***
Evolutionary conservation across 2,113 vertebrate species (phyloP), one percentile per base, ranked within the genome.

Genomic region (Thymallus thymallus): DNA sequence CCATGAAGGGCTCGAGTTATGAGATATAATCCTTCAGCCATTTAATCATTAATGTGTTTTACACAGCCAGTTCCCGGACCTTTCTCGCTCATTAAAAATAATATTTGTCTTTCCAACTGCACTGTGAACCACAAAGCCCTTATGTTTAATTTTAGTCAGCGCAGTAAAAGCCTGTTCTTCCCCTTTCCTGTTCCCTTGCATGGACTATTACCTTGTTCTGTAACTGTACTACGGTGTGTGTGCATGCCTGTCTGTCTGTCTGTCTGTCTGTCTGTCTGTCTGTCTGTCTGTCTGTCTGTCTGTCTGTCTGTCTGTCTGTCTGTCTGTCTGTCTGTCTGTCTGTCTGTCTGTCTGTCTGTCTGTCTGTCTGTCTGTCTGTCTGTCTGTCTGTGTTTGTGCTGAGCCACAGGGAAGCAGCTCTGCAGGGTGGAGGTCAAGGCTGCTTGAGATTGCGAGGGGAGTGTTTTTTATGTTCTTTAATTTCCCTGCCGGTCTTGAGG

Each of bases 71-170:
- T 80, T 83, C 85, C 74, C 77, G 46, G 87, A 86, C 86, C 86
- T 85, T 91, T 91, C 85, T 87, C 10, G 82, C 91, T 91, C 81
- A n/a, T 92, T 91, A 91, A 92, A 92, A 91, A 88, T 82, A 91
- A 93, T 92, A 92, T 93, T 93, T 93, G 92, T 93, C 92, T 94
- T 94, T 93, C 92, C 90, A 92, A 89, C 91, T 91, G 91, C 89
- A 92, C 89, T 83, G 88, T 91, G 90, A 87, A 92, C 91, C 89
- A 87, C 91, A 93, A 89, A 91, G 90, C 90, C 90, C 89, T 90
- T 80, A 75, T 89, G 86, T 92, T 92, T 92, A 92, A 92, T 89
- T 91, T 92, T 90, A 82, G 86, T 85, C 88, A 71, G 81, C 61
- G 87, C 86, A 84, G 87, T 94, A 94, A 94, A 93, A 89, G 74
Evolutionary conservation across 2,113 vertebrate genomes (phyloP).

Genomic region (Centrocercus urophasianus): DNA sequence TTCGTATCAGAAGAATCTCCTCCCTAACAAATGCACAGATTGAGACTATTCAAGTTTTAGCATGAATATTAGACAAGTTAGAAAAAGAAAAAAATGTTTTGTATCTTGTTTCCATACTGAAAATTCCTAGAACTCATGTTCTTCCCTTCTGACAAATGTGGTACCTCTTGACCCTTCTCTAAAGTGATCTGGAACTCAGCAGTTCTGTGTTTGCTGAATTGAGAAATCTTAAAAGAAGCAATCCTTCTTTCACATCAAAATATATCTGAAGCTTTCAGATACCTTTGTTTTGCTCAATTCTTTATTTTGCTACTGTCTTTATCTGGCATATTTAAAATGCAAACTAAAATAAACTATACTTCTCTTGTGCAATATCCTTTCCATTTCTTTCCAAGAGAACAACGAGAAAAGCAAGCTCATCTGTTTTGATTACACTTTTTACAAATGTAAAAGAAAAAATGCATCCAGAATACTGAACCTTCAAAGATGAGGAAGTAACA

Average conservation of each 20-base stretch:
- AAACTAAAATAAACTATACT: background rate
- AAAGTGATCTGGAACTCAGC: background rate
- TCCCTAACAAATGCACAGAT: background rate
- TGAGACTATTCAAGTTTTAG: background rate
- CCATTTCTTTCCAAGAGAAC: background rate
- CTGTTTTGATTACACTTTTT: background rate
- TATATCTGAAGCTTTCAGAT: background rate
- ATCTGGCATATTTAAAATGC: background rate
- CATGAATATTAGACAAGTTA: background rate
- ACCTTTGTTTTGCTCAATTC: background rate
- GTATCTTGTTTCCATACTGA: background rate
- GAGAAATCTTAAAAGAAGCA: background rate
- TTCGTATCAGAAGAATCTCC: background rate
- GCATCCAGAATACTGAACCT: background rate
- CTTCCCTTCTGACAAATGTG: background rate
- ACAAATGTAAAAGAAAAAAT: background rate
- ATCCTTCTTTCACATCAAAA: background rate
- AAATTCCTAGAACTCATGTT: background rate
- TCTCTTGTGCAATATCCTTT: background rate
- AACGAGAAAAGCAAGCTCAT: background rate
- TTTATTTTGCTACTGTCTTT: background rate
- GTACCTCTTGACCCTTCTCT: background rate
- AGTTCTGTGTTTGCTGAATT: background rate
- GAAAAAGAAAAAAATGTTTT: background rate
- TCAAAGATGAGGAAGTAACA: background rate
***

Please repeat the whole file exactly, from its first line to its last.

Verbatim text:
Evolutionary conservation across 2,113 vertebrate species (phyloP), one percentile per base, ranked within the genome.

Genomic region (Thymallus thymallus): DNA sequence CCATGAAGGGCTCGAGTTATGAGATATAATCCTTCAGCCATTTAATCATTAATGTGTTTTACACAGCCAGTTCCCGGACCTTTCTCGCTCATTAAAAATAATATTTGTCTTTCCAACTGCACTGTGAACCACAAAGCCCTTATGTTTAATTTTAGTCAGCGCAGTAAAAGCCTGTTCTTCCCCTTTCCTGTTCCCTTGCATGGACTATTACCTTGTTCTGTAACTGTACTACGGTGTGTGTGCATGCCTGTCTGTCTGTCTGTCTGTCTGTCTGTCTGTCTGTCTGTCTGTCTGTCTGTCTGTCTGTCTGTCTGTCTGTCTGTCTGTCTGTCTGTCTGTCTGTCTGTCTGTCTGTCTGTCTGTCTGTCTGTCTGTCTGTCTGTCTGTCTGTGTTTGTGCTGAGCCACAGGGAAGCAGCTCTGCAGGGTGGAGGTCAAGGCTGCTTGAGATTGCGAGGGGAGTGTTTTTTATGTTCTTTAATTTCCCTGCCGGTCTTGAGG

Each of bases 71-170:
- T 80, T 83, C 85, C 74, C 77, G 46, G 87, A 86, C 86, C 86
- T 85, T 91, T 91, C 85, T 87, C 10, G 82, C 91, T 91, C 81
- A n/a, T 92, T 91, A 91, A 92, A 92, A 91, A 88, T 82, A 91
- A 93, T 92, A 92, T 93, T 93, T 93, G 92, T 93, C 92, T 94
- T 94, T 93, C 92, C 90, A 92, A 89, C 91, T 91, G 91, C 89
- A 92, C 89, T 83, G 88, T 91, G 90, A 87, A 92, C 91, C 89
- A 87, C 91, A 93, A 89, A 91, G 90, C 90, C 90, C 89, T 90
- T 80, A 75, T 89, G 86, T 92, T 92, T 92, A 92, A 92, T 89
- T 91, T 92, T 90, A 82, G 86, T 85, C 88, A 71, G 81, C 61
- G 87, C 86, A 84, G 87, T 94, A 94, A 94, A 93, A 89, G 74
Evolutionary conservation across 2,113 vertebrate genomes (phyloP).

Genomic region (Centrocercus urophasianus): DNA sequence TTCGTATCAGAAGAATCTCCTCCCTAACAAATGCACAGATTGAGACTATTCAAGTTTTAGCATGAATATTAGACAAGTTAGAAAAAGAAAAAAATGTTTTGTATCTTGTTTCCATACTGAAAATTCCTAGAACTCATGTTCTTCCCTTCTGACAAATGTGGTACCTCTTGACCCTTCTCTAAAGTGATCTGGAACTCAGCAGTTCTGTGTTTGCTGAATTGAGAAATCTTAAAAGAAGCAATCCTTCTTTCACATCAAAATATATCTGAAGCTTTCAGATACCTTTGTTTTGCTCAATTCTTTATTTTGCTACTGTCTTTATCTGGCATATTTAAAATGCAAACTAAAATAAACTATACTTCTCTTGTGCAATATCCTTTCCATTTCTTTCCAAGAGAACAACGAGAAAAGCAAGCTCATCTGTTTTGATTACACTTTTTACAAATGTAAAAGAAAAAATGCATCCAGAATACTGAACCTTCAAAGATGAGGAAGTAACA

Average conservation of each 20-base stretch:
- AAACTAAAATAAACTATACT: background rate
- AAAGTGATCTGGAACTCAGC: background rate
- TCCCTAACAAATGCACAGAT: background rate
- TGAGACTATTCAAGTTTTAG: background rate
- CCATTTCTTTCCAAGAGAAC: background rate
- CTGTTTTGATTACACTTTTT: background rate
- TATATCTGAAGCTTTCAGAT: background rate
- ATCTGGCATATTTAAAATGC: background rate
- CATGAATATTAGACAAGTTA: background rate
- ACCTTTGTTTTGCTCAATTC: background rate
- GTATCTTGTTTCCATACTGA: background rate
- GAGAAATCTTAAAAGAAGCA: background rate
- TTCGTATCAGAAGAATCTCC: background rate
- GCATCCAGAATACTGAACCT: background rate
- CTTCCCTTCTGACAAATGTG: background rate
- ACAAATGTAAAAGAAAAAAT: background rate
- ATCCTTCTTTCACATCAAAA: background rate
- AAATTCCTAGAACTCATGTT: background rate
- TCTCTTGTGCAATATCCTTT: background rate
- AACGAGAAAAGCAAGCTCAT: background rate
- TTTATTTTGCTACTGTCTTT: background rate
- GTACCTCTTGACCCTTCTCT: background rate
- AGTTCTGTGTTTGCTGAATT: background rate
- GAAAAAGAAAAAAATGTTTT: background rate
- TCAAAGATGAGGAAGTAACA: background rate